Copies of ‘Stater’ vanish off racks

Brittany Senary

No indication of who removed the papers

IF YOU MISSED IT, read yesterday’s paper in PDF format.

An estimated 2,450 copies of the Daily Kent Stater were removed from 12 different locations on campus yesterday. The Stater publishes 10,000 copies daily.

Advertising manager Tami Bongiorni said the Student Media Office received phone calls about newspapers missing from Franklin, Cartwright, Olson, McGilvrey, Moulton and Satterfield halls, as well as the Student Center. Some buildings have more than one distribution point for the newspapers.

Bryan Wroten, editor of the Stater, said a police report was filed but there was no indication of who was responsible.

Bongiorni said $1,033.50 in printing and advertising costs were lost.

Lori Cantor, senior business manager for the Office of Student Media, said there are no issues with distribution.

“In the first three weeks of the semester, we make delivery adjustments,” Cantor said. “Sometimes they may miss a building. But at this point in the semester, we do not have distribution issues.”

“At this point, I have no idea who did this. If someone has a problem that they want to address, unless we know what the reason behind it was, there is nothing we can do about it,” he said.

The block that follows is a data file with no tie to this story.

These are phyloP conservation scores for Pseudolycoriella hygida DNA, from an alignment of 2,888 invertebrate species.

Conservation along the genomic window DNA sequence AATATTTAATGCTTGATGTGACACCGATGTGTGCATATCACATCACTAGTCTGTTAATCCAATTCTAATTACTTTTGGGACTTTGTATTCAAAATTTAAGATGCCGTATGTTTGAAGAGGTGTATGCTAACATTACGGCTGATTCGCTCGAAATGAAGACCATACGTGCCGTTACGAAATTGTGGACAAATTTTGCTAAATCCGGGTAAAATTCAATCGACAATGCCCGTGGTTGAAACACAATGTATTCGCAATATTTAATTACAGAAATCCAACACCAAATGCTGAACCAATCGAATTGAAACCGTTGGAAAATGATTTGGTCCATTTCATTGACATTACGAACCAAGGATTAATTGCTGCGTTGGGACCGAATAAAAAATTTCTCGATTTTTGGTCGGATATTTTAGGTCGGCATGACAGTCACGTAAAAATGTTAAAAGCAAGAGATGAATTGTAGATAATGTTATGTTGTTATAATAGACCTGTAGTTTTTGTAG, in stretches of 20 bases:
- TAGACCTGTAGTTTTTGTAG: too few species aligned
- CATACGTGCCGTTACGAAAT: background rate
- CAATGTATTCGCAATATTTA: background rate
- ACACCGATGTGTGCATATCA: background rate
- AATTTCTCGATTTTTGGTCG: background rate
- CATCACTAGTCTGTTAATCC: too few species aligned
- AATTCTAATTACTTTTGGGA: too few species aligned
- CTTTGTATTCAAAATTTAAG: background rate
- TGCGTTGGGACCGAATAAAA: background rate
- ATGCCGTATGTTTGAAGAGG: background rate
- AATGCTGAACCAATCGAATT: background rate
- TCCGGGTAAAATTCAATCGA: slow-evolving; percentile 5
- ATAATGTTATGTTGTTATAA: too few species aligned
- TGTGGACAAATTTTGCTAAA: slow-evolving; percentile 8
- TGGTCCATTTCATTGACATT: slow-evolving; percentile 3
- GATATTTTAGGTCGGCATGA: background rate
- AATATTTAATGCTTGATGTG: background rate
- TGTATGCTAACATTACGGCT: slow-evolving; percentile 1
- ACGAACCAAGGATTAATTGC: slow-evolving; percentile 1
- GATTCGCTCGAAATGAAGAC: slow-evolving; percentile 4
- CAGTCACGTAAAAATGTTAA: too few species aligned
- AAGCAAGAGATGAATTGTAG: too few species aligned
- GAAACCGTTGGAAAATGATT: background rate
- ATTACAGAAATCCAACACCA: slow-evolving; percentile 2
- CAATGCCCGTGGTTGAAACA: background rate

Wroten, a senior newspaper journalism major, said the abortion article was the only controversial article in yesterday’s paper.

“I initially thought that someone was upset about the coverage, but I don’t think anyone from the protest was responsible for this,” Wroten said. “Everyone was willing to talk to us, and we haven’t received any complaints on the Web site.”

The past two days, representatives from the Center for Bio-Ethical Reform, a nonprofit educational foundation, set up images on banners of aborted fetuses and distributed information about the anti-abortion Genocide Awareness Project at Risman Plaza.

Tim Smith, professor of news and attorney at law, said to take copies to deprive others is theft.

“They have a value because they contain advertising and to obstruct that is a crime,” Smith said. “This would be considered a level five felony and could result in a maximum sentence of 12 months in jail.”

Mark Goodman, professor and Knight Chair in Scholastic Journalism, and former director of the Student Press Law Center said he heard of 20 to 40 cases in any given year in which student publications were stolen.

“I have seen cases where people were criminally prosecuted for taking newspapers, Goodman said. “In most cases, they received a fine or community service.”

Contact the College of Communication and Information reporter Brittany Senary at [email protected].